• Conflicting results from the use of conventional soil test methods (e.g., Mehlich 1) in studying soils receiving WTR call for identifying suitable soil test methods.


Hypotheses

Hypotheses

  • There exist suitable soil test methods for P bioavailability in soil receiving organic sources of P and WTRs.

  • (1)P-based rates of different organic sources of P without WTR optimize P uptake.

    (2)N-based rates of different organic sources of P with WTR optimize P uptakes.

  • Amendment rates selected in (II) that optimize P uptake also minimize leaching and runoff P.


Objectives

Objectives

  • Determine suitable soil test methods for P bioavailability in soils amended with different P sources and WTR.

  • Determine the rates of WTR and organic P sources that optimize plant P uptake while minimizing environmental P hazards.

  • Evaluate the impacts of selected amendments rates (WTR and organic P sources) on leaching and runoff P.

  • Validate the expected impacts of selected amendment (WTR and organic P sources) rates on P uptake and P loss in field settings.


Experiment i glasshouse study

Objectives:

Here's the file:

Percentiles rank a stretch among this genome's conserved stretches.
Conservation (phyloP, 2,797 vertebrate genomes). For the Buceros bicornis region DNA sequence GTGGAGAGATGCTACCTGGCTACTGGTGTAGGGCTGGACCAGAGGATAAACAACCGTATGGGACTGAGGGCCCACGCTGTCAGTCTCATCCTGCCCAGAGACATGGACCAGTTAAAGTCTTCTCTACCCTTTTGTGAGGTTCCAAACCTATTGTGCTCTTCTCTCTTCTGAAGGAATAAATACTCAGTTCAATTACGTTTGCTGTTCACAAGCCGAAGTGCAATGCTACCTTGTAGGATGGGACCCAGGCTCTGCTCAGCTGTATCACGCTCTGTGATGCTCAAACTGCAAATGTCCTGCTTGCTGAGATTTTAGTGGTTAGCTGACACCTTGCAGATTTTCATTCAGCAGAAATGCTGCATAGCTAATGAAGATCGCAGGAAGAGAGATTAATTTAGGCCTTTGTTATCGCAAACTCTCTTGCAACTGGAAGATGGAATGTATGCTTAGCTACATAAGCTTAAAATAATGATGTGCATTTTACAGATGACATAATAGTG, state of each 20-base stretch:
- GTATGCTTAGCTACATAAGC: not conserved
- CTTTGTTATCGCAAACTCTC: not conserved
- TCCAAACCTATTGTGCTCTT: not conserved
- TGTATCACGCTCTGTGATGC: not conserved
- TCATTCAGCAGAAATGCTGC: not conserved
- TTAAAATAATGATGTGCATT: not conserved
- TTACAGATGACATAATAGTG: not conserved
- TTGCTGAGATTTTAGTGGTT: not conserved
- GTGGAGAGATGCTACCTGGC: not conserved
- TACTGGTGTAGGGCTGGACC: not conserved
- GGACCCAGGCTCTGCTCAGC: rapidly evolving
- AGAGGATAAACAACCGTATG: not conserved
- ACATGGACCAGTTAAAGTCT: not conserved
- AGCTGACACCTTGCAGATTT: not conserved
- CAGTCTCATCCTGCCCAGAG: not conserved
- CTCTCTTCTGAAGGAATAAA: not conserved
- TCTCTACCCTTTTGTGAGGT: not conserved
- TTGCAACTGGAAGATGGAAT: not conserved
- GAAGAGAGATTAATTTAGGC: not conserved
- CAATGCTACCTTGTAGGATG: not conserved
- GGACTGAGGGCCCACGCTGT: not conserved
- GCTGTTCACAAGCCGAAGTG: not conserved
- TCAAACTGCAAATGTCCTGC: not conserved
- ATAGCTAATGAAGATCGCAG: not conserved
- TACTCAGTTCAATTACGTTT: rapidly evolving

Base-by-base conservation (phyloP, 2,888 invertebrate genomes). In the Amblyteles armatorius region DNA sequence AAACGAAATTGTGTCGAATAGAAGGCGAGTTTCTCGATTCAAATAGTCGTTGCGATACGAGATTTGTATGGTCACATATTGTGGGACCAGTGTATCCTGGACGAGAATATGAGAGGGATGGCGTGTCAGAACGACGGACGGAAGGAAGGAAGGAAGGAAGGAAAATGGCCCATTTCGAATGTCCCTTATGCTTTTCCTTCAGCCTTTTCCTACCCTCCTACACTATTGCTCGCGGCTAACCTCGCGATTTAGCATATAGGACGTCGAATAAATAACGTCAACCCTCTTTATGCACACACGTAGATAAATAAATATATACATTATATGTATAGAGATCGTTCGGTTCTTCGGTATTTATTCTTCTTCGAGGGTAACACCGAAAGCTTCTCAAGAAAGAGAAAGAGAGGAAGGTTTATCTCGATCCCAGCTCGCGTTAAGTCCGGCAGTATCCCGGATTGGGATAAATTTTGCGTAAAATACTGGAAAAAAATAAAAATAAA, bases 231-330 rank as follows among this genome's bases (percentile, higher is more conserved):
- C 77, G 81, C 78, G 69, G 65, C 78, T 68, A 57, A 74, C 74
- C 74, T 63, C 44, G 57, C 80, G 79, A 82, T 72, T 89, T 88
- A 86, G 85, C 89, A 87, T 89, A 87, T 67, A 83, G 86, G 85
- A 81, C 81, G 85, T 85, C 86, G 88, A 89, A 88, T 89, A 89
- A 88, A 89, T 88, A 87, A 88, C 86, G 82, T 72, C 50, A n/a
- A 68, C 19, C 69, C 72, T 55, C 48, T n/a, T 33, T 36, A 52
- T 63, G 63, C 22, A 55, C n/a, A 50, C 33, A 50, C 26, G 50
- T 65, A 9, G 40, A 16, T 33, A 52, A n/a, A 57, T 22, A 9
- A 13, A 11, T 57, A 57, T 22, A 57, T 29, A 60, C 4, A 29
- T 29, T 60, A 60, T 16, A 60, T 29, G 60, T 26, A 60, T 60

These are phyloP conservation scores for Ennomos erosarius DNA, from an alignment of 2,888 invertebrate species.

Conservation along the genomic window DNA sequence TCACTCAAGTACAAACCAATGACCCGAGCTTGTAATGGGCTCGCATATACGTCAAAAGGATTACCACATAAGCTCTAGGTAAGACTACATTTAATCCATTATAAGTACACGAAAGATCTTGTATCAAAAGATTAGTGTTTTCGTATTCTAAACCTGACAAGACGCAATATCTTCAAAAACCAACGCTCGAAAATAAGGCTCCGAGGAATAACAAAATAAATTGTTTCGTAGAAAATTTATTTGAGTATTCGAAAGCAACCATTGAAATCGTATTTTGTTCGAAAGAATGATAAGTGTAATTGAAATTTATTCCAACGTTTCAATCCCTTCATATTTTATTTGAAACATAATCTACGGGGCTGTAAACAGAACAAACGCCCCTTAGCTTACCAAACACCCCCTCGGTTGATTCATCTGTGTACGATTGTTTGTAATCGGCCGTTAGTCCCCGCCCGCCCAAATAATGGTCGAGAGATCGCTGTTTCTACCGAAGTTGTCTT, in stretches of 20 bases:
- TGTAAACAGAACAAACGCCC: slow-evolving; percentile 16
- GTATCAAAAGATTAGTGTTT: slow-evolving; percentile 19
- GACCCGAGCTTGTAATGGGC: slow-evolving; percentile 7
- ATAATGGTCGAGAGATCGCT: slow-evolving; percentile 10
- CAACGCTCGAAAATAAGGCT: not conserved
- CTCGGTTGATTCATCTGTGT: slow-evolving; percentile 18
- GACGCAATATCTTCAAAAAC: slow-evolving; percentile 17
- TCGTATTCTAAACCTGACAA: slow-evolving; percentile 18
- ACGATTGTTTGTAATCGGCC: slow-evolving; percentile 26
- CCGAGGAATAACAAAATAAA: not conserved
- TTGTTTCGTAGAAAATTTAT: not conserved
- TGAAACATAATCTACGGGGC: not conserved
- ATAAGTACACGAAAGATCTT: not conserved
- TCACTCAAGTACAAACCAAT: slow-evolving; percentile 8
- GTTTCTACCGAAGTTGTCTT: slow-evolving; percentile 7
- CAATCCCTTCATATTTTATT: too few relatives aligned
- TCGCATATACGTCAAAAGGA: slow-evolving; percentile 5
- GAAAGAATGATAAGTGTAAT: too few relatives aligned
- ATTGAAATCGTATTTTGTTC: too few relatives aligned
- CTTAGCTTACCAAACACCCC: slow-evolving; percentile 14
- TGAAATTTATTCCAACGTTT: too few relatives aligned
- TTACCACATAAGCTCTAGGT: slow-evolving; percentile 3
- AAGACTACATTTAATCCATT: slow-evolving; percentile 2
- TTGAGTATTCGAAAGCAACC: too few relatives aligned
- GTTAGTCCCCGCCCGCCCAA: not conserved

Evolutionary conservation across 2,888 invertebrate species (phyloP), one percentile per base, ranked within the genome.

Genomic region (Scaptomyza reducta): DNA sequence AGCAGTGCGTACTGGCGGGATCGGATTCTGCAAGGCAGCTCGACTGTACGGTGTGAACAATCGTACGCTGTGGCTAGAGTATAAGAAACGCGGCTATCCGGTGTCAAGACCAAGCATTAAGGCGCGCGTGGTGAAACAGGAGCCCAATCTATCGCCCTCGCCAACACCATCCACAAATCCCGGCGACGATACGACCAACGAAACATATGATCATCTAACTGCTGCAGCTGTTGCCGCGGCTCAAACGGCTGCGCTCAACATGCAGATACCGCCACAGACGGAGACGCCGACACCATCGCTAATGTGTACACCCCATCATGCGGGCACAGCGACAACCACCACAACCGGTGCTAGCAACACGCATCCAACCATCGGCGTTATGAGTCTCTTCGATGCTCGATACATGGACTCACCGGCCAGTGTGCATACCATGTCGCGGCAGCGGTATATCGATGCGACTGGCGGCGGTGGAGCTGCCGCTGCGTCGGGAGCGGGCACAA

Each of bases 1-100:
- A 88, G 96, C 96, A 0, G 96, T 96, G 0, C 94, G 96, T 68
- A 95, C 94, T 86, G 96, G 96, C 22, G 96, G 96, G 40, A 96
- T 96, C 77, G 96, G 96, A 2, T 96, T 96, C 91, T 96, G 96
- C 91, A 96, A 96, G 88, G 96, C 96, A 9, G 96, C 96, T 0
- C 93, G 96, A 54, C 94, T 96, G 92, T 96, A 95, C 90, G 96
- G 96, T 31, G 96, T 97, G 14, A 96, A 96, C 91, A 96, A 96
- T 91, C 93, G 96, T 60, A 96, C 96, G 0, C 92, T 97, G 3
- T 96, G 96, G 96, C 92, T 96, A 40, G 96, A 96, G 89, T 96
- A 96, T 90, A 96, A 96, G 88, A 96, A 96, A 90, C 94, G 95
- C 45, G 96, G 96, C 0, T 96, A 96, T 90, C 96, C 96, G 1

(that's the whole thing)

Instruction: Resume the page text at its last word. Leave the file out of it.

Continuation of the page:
Determine suitable soil test methods for P bioavailability in soil treated with different organic sources of P in the presence and absence of WTR

Determine the rates of organic sources of P (amendments), with and without WTR, that optimize P uptake

Design:

4X2X3 factorial experiment plus 1 control in randomized complete block with 3 replicates

Factors:

4 P Sources (Poultry manure, Boca Raton Biosolids, Pompano Biosolids, TSP)

2 P Sources rates (N- and P-based)

3 WTRs rates (0, 1.0 and 2.5% oven dry basis)

Test plants:

Bahiagrass (Paspalumnotatum Fluggae) follow by Fescue grass (Festucaovina “Glauca”)

Experiment I: Glasshouse Study


Glasshouse experiment

Glasshouse Experiment

Data to be collected:

  • Total P and soil test P

    (using selected extraction methods: Mehlich-1, Water extractable P, Fe strip P)

  • Plant dry matter yield.

  • Plant P content and uptake.


Experiment ii rainfall simulation

Experiment II: Rainfall Simulation

Objectives:

  • Evaluate impact of organic sources of P on leaching and runoff P

  • Determine the effect of WTR placement on leaching and runoff P

  • Determine the environmental threshold for P

    Design:

    4X2X2X2 factorial experiment plus 1 control in randomized complete block with 3 replicates

    Factors:

  • 4 P Sources: Poultry manure, Boca Biosolids, Pompano Biosolids, TSP

  • 2 P Sources rates :N- and P-based

  • 2 WTRs rates : 0, and 1.0%

  • 2 placement methods: Surface and Mixed